Gambling is virtual; money is real

Updated: Jul 31 2006, 05:30am hrs
Can the United States handcuff online wagering Glen Walker, a professional sports bettor in North Carolina who places up to 70 bets a week of $2,000 to $5,000 each during football season, does not think so. "They're not going to stop the offshore sports books," Walker said. A crackdown will "just force it back to the black market."

Last week, one such wagering site,, a publicly traded company in Britain, became the focal point of an American crackdown on offshore casinos, where gamblers anywhere in the world can use the highly profitable sites to place wagers on sporting events. They can also play casino games like blackjack and poker from their personal computers.

Federal agents arrested the British chief executive of BetOnSports, David Carruthers, who was in the United States on a flight layover. He is in custody in Fort Worth, Texas; the betting site has temporarily suspended operations to satisfy a temporary restraining order that prohibits the company from taking bets from U.S. residents. Carruthers is awaiting a hearing on his detention.

In Washington, the House overwhelmingly approved legislation recently that would clamp down on Internet casinos in part by restricting the ability of American financial institutions to process wagers.

The legislative-prosecutorial one-two punch appears to be the most concerted effort yet by the federal government to undermine Internet gambling in an era of well-organised, publicly owned offshore casinos. For the first time, Washington has succeeded in temporarily shutting down a publicly owned site and its effort has gained the attention of the operators, whose share prices plummeted last week.

Still, few experts expect the crackdown to do anything more than dent the industry. Sebastian Sinclair, an analyst with Christiansen Capital Advisors, which tracks online gambling trends, said offshore gambling could be "curtailed but it cannot be stopped."

Other experts see the recent moves as little more than an elaborate cat-and-mouse game serving only to benefit Las Vegas and Atlantic City casinos, along with Indian gambling operations, rather than seriously protecting Americans from falling prey to excessive gambling.

Some 8 million Americans like Walker wager $6 billion annually through the Internet, many making bets on their favourite sports team or the NCAA basketball pool. About half of all online wagers come from the United States.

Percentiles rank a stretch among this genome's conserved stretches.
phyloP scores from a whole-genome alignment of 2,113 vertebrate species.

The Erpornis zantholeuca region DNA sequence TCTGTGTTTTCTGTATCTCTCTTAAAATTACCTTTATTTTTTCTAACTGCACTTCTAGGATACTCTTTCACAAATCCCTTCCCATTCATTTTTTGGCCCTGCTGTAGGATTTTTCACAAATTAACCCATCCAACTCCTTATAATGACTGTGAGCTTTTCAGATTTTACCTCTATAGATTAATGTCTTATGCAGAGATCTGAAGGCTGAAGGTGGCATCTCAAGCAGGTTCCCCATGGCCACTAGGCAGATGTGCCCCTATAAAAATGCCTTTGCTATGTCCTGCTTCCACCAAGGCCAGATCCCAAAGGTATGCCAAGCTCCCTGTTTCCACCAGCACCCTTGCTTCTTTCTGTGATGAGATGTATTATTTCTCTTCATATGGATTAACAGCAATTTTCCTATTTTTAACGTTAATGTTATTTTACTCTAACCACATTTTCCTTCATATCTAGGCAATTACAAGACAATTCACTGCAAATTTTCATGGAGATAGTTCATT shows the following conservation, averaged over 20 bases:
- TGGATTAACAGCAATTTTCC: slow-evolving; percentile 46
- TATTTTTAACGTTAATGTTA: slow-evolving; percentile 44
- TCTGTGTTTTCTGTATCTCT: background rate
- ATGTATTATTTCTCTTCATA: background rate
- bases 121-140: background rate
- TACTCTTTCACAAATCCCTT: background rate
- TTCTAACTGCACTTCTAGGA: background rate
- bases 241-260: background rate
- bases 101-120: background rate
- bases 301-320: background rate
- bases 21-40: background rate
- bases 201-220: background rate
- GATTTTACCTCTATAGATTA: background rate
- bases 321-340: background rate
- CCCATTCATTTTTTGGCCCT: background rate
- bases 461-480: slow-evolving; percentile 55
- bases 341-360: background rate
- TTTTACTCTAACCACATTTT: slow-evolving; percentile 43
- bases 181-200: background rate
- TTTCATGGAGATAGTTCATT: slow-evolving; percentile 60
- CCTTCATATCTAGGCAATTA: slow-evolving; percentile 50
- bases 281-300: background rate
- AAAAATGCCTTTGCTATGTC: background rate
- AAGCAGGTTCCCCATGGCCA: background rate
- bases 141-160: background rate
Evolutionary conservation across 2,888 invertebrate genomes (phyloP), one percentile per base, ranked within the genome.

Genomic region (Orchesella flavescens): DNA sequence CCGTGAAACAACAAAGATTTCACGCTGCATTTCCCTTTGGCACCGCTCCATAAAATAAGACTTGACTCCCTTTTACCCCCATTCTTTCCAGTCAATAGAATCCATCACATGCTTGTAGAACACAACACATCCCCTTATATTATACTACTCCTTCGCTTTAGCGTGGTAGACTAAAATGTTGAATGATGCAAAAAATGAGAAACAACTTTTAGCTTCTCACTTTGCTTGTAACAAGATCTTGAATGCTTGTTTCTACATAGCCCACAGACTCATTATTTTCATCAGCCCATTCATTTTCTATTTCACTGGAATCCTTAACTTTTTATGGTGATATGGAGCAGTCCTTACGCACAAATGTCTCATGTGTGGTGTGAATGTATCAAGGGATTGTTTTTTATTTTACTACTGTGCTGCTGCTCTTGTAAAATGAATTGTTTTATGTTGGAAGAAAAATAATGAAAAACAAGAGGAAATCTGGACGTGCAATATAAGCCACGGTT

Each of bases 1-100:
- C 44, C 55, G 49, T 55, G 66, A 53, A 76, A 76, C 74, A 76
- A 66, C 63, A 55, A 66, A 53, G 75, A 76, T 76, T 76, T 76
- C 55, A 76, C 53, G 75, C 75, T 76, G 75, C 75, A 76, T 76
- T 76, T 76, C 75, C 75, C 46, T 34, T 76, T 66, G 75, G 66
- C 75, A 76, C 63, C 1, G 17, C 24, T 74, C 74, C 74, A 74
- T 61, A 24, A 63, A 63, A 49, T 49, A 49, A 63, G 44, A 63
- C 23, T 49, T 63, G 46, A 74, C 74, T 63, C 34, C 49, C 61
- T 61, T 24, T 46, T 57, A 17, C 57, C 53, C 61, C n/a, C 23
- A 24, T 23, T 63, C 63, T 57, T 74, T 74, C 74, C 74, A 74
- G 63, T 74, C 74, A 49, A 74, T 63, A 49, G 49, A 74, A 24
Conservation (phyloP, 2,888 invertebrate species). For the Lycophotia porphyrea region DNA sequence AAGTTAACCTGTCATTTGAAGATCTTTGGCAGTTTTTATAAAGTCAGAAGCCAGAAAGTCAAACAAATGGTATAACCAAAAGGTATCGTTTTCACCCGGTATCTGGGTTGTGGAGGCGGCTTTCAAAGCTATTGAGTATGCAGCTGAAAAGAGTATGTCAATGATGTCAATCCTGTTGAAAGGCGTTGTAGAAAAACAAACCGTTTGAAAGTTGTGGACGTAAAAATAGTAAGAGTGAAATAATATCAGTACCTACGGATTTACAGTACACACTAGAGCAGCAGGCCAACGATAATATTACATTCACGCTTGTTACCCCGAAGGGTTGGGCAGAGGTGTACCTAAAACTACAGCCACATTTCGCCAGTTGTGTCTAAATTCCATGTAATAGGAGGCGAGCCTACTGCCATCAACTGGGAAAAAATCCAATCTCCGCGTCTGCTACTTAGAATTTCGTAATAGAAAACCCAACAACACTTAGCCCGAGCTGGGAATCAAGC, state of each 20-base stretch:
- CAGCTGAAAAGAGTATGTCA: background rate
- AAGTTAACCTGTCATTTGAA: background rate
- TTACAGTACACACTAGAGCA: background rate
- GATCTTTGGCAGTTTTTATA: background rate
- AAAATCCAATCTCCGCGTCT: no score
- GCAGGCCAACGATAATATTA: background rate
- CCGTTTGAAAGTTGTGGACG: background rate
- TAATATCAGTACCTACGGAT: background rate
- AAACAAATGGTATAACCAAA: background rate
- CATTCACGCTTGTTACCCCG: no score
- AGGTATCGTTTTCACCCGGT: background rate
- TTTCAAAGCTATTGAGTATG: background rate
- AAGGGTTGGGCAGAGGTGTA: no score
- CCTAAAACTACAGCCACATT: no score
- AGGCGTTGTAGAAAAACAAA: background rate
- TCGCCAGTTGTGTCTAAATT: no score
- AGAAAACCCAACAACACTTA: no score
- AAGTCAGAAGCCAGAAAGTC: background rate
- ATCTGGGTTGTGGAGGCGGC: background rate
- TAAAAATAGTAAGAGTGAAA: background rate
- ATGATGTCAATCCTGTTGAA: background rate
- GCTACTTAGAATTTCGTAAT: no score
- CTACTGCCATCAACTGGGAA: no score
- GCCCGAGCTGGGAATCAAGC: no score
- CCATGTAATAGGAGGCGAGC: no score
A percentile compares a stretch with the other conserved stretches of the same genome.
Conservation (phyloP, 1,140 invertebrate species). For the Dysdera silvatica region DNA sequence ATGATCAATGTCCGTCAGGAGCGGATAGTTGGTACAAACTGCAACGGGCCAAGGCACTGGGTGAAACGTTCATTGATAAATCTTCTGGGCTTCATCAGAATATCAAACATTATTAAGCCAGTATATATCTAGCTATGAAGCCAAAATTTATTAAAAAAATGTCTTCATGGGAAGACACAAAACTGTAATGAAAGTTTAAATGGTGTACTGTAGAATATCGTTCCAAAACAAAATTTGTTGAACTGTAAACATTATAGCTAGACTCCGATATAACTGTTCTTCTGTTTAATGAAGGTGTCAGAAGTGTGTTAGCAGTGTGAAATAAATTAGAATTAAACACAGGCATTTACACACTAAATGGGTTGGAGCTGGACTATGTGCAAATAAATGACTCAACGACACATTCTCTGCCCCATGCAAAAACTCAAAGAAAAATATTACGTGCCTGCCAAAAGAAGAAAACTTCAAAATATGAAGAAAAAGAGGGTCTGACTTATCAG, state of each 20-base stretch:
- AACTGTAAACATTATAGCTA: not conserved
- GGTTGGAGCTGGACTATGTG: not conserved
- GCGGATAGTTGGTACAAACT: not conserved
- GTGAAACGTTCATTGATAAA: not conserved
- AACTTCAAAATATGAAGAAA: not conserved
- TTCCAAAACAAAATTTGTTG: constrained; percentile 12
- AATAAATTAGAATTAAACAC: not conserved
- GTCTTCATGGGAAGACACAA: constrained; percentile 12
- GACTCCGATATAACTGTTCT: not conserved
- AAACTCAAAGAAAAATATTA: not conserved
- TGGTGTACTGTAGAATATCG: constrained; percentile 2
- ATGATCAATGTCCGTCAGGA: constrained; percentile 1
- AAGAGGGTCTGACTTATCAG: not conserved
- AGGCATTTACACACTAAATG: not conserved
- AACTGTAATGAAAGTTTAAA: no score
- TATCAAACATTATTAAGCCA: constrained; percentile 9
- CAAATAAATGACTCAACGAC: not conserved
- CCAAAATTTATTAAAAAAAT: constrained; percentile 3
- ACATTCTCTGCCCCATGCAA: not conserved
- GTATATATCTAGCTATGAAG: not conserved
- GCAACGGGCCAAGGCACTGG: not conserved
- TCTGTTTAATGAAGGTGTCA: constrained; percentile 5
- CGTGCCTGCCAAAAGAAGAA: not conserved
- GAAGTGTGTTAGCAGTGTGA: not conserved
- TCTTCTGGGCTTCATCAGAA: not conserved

Critics say that online gambling is the equivalent of putting a slot machine in every home, providing an easy chance to lose money with a few mouse clicks, all without the social controls at a bricks-and-mortar casino.

Walker disagrees. "We're not doing anything immoral or illegal," he insisted. "I just don't see that I'm harming anyone."

While prosecutors argue that Internet casinos violate the law, there is no federal prohibition against actually placing a bet. So how much success the federal push can have "is a very profound question," said Rep. Jim Leach, R-Iowa, the co-author of the legislation, who says the gambling is detrimental to families and the economy.

But even he concedes that Washington's best efforts will lead only "to a reduction but not necessarily to an ending" of online gambling.

The question of further curbing Internet gambling has been a perennial issue in Congress in recent years. But people involved with the legislation say the reason for its success, at least in the House, is mainly explained by lawmakers wanting to distance themselves from the corruption scandal involving the convicted lobbyist Jack Abramoff and his association with Indian casinos. Abramoff had lobbied vigorously against versions of the bill in the past. Still, some politicians in the House came out strongly against the bill, including Rep. Barney Frank, D-Mass., who called it "cultural authoritarianism."

Industry executives and analysts say similar bills have failed in the Senate, and many feel that it is unlikely to gain traction there. Analysts from Dresdner Kleinwort in London call the measure inconsistent and unenforceable.

Nevertheless, executives, lawyers and analysts say that Washington, depending on the resources it is willing to commit, can at least make life more miserable for the offshore casinos. They say the effort resembles attempts to restrict the sex and drug trades, an endless pursuit in which users and suppliers constantly develop new ways to skirt law enforcement.

Offshore casinos "are going to continue to thumb their noses at the Department of Justice," Sinclair said. "The operators will say, 'I'm sitting here in Costa Rica drinking a mai tai. What are you going to do"'

And, he said, if the government succeeds in shutting some sites, others will pop up.This is not the first time that the American government has taken on Internet gambling. In 2001, a federal court sentenced Jay Cohen, the operator of an Internet sports book in Costa Rica, to 21 months in prison for taking bets from Americans.

But there is a new intensity to this latest crackdown, particularly with the simultaneous attacks from Congress and law enforcement. Legislators and prosecutors said their efforts were not coordinated, but industry analysts view it as a powerful combination.